Starting a Business: License and Permit Checklist
Created by FindLaw's team of legal writers and editors | Last reviewed September 23, 2022
If you are thinking about starting a business, you may need to obtain a number of licenses and permits from federal, state, and local government. Since licensing and permit requirements for small businesses can vary among jurisdictions, it is critical that you contact your state and local government to determine the specific obligations of your new business. Keeping this in mind, below is a quick checklist covering the different federal, state, and local licenses and permits you may need to acquire prior to opening for business:
- Basic business operation license from the city in which your business will operate, or from the local county (if the business will be operated outside of any city's limits).
- Federal employer identification number (EIN), also called a tax identification number (required for almost all types of businesses). Note: your business may also need to acquire a similar tax identification number from your state's department of revenue or taxation.
- Fictitious business name permit (also called "dba" or "doing business as" permit; required for almost all types of businesses).
- Zoning and land use permits, especially for new manufacturing businesses and certain home-based business operations.
- Health department permits, especially if your business involves the preparation and/or sale of food.
- Sales tax license for the selling of almost all products and services.
- Fire department permits, especially for businesses that will attract large numbers of customers (i.e. nightclubs and bars).
- Special state-issued business license or permits, if your business will involve the sale of the following types of products:
- Lottery tickets
- Special state-issued occupational / professional licenses, if you and/or your employees will be offering a number of state-regulated services, including:
- Medical care
- Auto repair
- Real estate sales
- Tax services
- Insurance sales
- Legal representation (attorneys)
- Special federal business license or permits, if your business will involves the following (contact the agency identified in parentheses):
- Investment advising (Securities & Exchange Commission)
- Drug manufacturing (U.S. Food and Drug Administration)
- Preparation of meat products (U.S. Food and Drug Administration)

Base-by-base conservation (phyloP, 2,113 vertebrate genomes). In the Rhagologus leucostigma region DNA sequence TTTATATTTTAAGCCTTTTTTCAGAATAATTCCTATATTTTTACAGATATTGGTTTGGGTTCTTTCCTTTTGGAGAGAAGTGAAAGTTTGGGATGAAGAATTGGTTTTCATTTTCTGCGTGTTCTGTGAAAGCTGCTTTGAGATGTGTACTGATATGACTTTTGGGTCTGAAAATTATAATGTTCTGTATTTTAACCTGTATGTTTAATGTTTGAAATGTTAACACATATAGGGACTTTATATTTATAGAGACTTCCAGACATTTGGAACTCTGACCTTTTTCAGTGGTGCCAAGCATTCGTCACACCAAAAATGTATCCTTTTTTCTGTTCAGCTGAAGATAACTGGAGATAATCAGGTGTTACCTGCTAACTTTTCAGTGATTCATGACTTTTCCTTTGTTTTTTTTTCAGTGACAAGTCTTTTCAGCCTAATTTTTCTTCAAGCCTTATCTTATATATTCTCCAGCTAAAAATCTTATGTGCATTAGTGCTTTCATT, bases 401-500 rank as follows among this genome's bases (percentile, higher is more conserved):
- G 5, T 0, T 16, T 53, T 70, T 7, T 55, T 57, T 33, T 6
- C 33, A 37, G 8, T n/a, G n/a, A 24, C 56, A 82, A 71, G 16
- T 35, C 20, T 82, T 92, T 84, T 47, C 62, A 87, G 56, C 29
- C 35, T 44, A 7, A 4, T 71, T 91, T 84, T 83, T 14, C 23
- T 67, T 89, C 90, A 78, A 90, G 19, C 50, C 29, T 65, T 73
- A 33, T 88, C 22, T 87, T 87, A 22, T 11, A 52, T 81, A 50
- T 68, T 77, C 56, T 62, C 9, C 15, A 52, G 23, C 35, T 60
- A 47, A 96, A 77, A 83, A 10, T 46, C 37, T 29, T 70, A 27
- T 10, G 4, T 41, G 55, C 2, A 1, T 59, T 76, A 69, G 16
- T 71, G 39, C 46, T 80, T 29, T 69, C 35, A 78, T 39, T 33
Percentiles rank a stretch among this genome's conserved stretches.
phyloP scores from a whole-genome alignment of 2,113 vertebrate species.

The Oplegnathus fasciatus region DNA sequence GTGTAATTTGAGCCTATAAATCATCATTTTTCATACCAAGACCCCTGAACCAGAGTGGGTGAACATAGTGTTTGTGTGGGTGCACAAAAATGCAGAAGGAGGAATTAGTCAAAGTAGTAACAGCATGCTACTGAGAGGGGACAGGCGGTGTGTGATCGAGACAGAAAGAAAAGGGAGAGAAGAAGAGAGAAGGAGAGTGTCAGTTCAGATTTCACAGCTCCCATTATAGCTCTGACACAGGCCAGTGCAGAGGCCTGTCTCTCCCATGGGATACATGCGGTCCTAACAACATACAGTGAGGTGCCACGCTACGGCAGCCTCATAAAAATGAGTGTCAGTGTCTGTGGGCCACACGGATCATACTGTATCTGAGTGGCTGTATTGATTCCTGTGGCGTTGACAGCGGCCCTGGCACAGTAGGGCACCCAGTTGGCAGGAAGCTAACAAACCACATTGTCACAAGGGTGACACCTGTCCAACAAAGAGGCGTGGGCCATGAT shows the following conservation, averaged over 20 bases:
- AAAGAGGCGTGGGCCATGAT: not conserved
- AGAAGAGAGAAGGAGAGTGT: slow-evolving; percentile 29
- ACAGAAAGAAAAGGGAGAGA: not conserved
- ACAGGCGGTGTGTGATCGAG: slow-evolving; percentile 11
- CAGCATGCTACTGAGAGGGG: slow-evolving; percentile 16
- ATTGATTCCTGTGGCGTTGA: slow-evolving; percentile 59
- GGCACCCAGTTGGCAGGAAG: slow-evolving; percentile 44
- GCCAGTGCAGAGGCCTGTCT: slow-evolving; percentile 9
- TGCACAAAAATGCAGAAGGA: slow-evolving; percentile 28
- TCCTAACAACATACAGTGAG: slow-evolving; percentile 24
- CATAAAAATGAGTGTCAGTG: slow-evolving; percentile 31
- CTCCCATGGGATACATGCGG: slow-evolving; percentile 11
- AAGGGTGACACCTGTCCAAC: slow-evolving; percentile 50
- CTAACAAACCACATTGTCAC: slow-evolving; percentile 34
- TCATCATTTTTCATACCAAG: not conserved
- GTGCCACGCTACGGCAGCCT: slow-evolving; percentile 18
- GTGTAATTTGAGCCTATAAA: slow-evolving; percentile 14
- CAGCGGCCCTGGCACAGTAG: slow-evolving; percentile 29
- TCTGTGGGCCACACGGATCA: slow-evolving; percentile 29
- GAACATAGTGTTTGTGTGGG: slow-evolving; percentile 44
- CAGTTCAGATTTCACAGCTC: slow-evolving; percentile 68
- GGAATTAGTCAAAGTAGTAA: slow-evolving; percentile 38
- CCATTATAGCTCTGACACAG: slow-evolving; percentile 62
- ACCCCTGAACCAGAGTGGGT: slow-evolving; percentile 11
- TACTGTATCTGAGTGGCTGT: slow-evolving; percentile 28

- Broadcasting (Federal Communications Commission)
- Ground transportation, i.e. trucking (U.S. Department of Transportation)
- Manufacturing tobacco, alcohol, or firearms; or selling firearms (U.S. Bureau of Alcohol, Tobacco, and Firearms)
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Do Online Businesses Need a Permit or License?
If you run an online business, treat it like you would a brick-and-mortar. Chances are, you'll need to comply with all the same licensing and permitting requirements as a business with a storefront. Keep in mind, the only state licensing requirements you have to abide by those in the state where your web-based business is located. For example, if your online business is located in Nevada, but you sell to customers in Arizona, California, and Utah, you only have to follow Nevada's rules, not every state in where you sell.
Do Home-Based Businesses Need a Permit or License?
Like a store with a physical location and online businesses, so too will you need to comply with licensing and permit requirements for your home-based business. This is especially true if you have customers who frequently come into your home.
Don't Take Chances with Your Business: Get Legal Help with Licenses and Permits
Don't lose sleep trying to decipher the federal, state, and local laws surrounding business licenses and permits. Instead, contact an experienced small business attorney who can advise you about critical business laws you must comply with and help you fill out any applications and forms.
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